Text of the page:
In this edition of The Motley Fool's "Ask a Fool" series, Foolish reader Bonnie H. emailed us about 3D Systems (NYSE:DDD), which was trading around $53 a share when she wrote:
Just wondering if you think DDD [3D Systems] is a buy now, or [should I] wait till it gets under $50 per share?
If you're a long-term investor contemplating whether or not a 5.7% decline in a stock's price is worth waiting for, the short answer is probably not, because the longer your investment time horizon, the less price matters. That's not to say that price doesn't matter, but a 5.7% difference is hardly going to make or break a long-term investment of five years or longer.
Instead of focusing on prices that could carry a high degree of psychological weight, try approaching investing from the perspective that you'll become a long-term business owner, and assess whether the business behind the stock price is worth owning for the long haul. This approach should help steer you into thinking more long-term, rather than fixating on the inevitable day-to-day stock price fluctuations.
The pizzeria test
Imagine that your local pizzeria wanted to open up a second location and asked you to invest. What kind of questions would you ask to help determine if the business was viable, if it was in a great position to benefit from a second location, that you'd be handsomely rewarded for your investment, and that you wouldn't be overpaying or exposing yourself to too much risk? Likewise, you can think like a business owner about any publicly traded company to help determine if a stock should ultimately become part of your portfolio.
Tailoring the pizzeria example to 3D Systems means understanding factors like the 3D printing industry at large as well as the company's growth strategy, leadership, competitive positioning, financials, and major risk factors -- and of course, the stock price fits into the picture.
The Amazon.com of 3D printing
Investors can think of 3D Systems as the Amazon.com of 3D printing, in the sense that it's on a quest to define itself as The Everything 3D Printing Store. Having made about 50 acquisitions over the last three years, 3D Systems has been aggressively pursuing and growing its market opportunity in the hopes of solidifying what it believes it already has: a first-mover advantage as the most vertically integrated 3D printing company in the world. With seven distinct 3D printing technologies in its portfolio, 3D Systems has the opportunity to cater to more growth opportunities than its competitors, because different 3D printing technologies are often best suited for different applications. For instance, the technology to 3D-print an automotive dashboard prototype fundamentally differs from the technology needed to 3D-print a personalized metal knee replacement.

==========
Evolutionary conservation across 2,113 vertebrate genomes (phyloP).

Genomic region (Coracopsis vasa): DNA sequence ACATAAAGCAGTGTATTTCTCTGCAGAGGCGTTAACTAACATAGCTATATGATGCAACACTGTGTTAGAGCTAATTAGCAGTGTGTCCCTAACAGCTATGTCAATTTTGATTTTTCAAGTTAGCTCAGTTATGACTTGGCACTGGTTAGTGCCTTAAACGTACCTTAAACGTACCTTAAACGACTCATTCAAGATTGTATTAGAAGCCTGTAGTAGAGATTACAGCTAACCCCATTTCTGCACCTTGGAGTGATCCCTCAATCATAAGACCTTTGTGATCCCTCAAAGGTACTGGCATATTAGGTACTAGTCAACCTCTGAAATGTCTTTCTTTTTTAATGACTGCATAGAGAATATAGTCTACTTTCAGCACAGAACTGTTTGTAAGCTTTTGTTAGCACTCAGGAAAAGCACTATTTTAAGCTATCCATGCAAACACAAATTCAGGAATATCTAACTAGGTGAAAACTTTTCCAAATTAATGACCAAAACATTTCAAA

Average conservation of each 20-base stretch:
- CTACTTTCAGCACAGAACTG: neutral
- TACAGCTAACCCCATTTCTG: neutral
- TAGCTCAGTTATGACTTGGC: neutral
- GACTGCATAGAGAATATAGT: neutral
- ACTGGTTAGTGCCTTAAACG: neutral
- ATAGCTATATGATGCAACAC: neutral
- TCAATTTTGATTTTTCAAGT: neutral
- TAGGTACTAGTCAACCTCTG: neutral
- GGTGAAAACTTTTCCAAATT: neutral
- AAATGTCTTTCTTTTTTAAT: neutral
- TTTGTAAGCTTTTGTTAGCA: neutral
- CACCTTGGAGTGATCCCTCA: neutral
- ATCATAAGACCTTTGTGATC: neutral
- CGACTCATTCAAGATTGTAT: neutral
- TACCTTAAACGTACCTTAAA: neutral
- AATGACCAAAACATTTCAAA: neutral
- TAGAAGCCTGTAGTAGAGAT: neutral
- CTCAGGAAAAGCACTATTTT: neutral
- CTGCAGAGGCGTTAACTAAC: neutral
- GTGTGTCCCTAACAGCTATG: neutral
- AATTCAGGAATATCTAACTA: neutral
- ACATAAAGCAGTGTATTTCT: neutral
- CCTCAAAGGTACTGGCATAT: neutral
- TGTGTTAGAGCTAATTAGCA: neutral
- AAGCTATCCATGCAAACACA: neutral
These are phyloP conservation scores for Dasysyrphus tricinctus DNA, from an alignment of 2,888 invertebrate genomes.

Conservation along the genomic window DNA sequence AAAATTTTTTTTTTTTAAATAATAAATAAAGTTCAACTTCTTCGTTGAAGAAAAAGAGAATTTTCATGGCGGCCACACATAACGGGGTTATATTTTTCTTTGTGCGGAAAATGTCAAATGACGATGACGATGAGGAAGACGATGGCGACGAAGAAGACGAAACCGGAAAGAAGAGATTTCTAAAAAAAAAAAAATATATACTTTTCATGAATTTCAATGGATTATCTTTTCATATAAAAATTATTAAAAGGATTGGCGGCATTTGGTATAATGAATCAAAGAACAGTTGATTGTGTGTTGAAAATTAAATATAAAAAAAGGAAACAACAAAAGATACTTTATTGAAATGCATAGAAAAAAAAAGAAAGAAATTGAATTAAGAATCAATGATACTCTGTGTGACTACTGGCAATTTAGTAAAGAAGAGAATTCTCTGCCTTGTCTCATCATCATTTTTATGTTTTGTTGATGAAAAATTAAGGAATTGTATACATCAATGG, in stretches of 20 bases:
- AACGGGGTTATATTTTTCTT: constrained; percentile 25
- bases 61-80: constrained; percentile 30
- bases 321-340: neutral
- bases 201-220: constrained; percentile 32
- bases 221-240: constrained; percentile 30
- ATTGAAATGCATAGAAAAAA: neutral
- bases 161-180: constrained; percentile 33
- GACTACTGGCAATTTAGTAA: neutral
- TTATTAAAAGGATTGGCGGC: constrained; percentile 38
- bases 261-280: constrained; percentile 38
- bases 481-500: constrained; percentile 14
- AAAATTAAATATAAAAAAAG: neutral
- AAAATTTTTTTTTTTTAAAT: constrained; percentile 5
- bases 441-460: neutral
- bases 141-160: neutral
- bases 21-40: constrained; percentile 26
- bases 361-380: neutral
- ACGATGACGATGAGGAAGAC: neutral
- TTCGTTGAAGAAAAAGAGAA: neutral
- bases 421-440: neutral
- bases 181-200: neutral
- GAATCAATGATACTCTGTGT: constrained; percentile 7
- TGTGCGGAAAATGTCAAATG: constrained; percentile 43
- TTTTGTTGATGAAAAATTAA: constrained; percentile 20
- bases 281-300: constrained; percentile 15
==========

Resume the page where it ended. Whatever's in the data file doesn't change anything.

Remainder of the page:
Also like Amazon.com, 3D Systems is more concerned with investing in the long-term success of its business than with short-term earnings. While this approach hasn't been applauded by all investors in recent quarters, management remains confident it'll drive stronger operating results in the years ahead. Taking into account how the 3D printing industry is expected to grow like gangbusters between now and 2020, it becomes more evident that 3D Systems is trying to make the most of its market opportunity with this hyperaggressive strategy.
Assessing staying power and risks
With over $570 million in cash on its balance sheet and $11.5 million in long-term debt as of the second quarter, 3D Systems has sufficient cash to continue building out its portfolio with additional acquisitions, continued research and development, and new strategic partnerships for the time being. Should 3D Systems run low on cash, however, the company might turn to secondary offerings to raise additional capital, as it has historically done, which could potentially put previous investors at risk of dilution.